NeuVax™ has two main components: a peptide derived from the HER2 protein (E75), and granulocyte-macrophage colony-stimulating factor (GM-CSF), an immunoadjuvant to potentiate the patient's immune response. This vaccine, which educates the patient's cytotoxic T lymphocytes to recognize and target tumor cells expressing the HER2 protein is minimally toxic, with most patients experiencing only redness at the injection site. Such a vaccine represents an appealing strategy in that it can stimulate a lifelong antitumor immune response that persists, even when treatment is completed.

A phase II clinical trial for NeuVax™ has already shown promising results. Of the 182 patients that are participating in the trial, 106 received the NeuVax™ vaccine and were compared to 76 controls who did not. At 24 months, disease free survival (DFS) was 94.3% in the vaccinated group and 86.8% in the control group. And the benefit from NeuVax™ is considered to be an underestimate of the vaccine's full potential, as 65% of the patients received a lower than optimal vaccine dose due to trial design.

It has been more than a decade since the early days of Dr. Mittendorf's collaboration with COL Peoples. NeuVax™ has come a long way. The phase II trial showed at two years that patients whose tumors have low HER2 expression mount a more robust immunologic response after vaccination than do patients whose tumors overexpress HER2 at high levels. Some of these patients showed decreased E75-specific immunity and a higher risk of relapse. As a result, Dr. Mittendorf and colleagues initiated a vaccine booster program. The booster was shown to be safe and, among patients receiving it, none have recurred, compared with a recurrence rate of 13.2% among controls.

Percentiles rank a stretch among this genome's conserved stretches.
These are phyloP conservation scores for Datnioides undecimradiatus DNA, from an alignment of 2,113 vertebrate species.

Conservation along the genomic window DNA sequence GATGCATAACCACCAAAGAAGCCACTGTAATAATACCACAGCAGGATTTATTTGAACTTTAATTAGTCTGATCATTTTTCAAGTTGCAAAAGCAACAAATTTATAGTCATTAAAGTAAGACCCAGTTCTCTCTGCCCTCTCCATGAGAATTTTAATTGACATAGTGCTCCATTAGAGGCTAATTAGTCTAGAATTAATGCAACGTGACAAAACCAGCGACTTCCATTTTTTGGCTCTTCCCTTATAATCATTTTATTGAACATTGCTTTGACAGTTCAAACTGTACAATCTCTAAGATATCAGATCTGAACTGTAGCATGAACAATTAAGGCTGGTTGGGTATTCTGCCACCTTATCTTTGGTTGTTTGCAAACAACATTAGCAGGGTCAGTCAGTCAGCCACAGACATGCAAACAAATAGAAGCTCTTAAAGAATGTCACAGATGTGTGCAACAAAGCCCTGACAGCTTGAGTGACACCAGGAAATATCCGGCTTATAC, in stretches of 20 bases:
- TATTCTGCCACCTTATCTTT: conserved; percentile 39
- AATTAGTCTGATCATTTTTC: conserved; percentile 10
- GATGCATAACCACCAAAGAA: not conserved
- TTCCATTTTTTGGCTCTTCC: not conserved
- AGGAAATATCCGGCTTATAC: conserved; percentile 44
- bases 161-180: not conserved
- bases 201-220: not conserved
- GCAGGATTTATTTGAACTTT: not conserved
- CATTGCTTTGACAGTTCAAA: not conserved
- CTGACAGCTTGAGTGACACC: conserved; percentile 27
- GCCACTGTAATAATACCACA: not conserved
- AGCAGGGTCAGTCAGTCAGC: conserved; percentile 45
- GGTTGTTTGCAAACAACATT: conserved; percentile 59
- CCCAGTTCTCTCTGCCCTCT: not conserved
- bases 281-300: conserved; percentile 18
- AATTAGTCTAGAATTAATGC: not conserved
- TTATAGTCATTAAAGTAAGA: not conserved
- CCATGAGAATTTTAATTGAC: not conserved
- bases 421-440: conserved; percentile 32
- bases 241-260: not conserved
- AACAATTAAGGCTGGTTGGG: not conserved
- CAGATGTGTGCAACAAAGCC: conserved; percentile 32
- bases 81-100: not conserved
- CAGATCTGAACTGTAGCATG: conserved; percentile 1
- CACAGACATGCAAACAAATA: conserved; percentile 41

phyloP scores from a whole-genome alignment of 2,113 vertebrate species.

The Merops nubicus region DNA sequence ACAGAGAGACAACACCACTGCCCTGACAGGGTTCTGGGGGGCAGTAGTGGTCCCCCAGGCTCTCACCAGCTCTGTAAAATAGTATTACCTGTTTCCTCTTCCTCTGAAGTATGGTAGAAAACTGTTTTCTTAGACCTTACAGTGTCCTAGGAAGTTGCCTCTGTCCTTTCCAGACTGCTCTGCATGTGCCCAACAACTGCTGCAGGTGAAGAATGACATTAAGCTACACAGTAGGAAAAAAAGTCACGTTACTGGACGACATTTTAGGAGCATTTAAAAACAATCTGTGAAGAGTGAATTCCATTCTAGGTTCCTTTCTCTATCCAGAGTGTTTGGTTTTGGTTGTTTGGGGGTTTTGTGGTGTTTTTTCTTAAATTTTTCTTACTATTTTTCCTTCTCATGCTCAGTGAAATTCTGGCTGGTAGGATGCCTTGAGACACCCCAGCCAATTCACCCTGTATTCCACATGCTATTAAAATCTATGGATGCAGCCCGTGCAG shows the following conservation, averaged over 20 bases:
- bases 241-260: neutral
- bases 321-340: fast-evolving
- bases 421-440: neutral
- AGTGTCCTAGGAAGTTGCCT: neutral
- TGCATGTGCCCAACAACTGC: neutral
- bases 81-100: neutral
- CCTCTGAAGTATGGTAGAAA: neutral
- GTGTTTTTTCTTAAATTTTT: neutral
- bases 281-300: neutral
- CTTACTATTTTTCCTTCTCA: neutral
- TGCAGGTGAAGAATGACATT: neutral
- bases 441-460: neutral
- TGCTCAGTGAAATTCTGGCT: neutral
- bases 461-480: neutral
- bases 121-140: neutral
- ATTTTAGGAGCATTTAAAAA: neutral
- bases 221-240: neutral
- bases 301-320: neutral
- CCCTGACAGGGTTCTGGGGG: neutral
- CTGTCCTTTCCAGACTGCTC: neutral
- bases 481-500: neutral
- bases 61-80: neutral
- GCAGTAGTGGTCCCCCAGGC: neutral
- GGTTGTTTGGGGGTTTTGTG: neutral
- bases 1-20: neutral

Galena Biopharma, who holds the license to NeuVax™, is currently recruiting for a phase III trial that will enroll 700 patients internationally with patients that have low HER2 expression and are node-positive or have at least some cancer cells in the lymph nodes. With support from an FY13 BCRP Breakthrough, Funding Level 3 Award that was recently recommended for funding, Dr. Mittendorf is about to begin recruiting for a phase II trial evaluating NeuVax™ in patients that express HER2 at high levels (i.e., 3+ immunohistochemistry and designated clinically HER2-positive) and are being treated with trastuzumab. This trial is based on encouraging results from earlier trials, to include the E75 phase II trial, evaluating MHC class I vaccines: 55 patients with HER2 3+ tumors who have received trastuzumab and then NeuVax™ have shown no recurrences after 3 years. "We're just getting started on the work funded by this BCRP award, but it's an exciting project investigating a potential way to enhance response to vaccination and broaden the number of patients who may benefit from the vaccine."


Mittendorf EA, Clifton GT, Holmes JP, Clive KS, Patil R, Benavides LC, Gates JD, Sears AK, Stojadinovic A, Ponniah S, and Peoples GE. 2012. Clinical trial results of the HER-2/neu (E75) vaccine to prevent breast cancer recurrence in high-risk patients: From US Military Cancer Institute Clinical Trials Group Study I-01 and I-02. Cancer 118(10):2594-2602.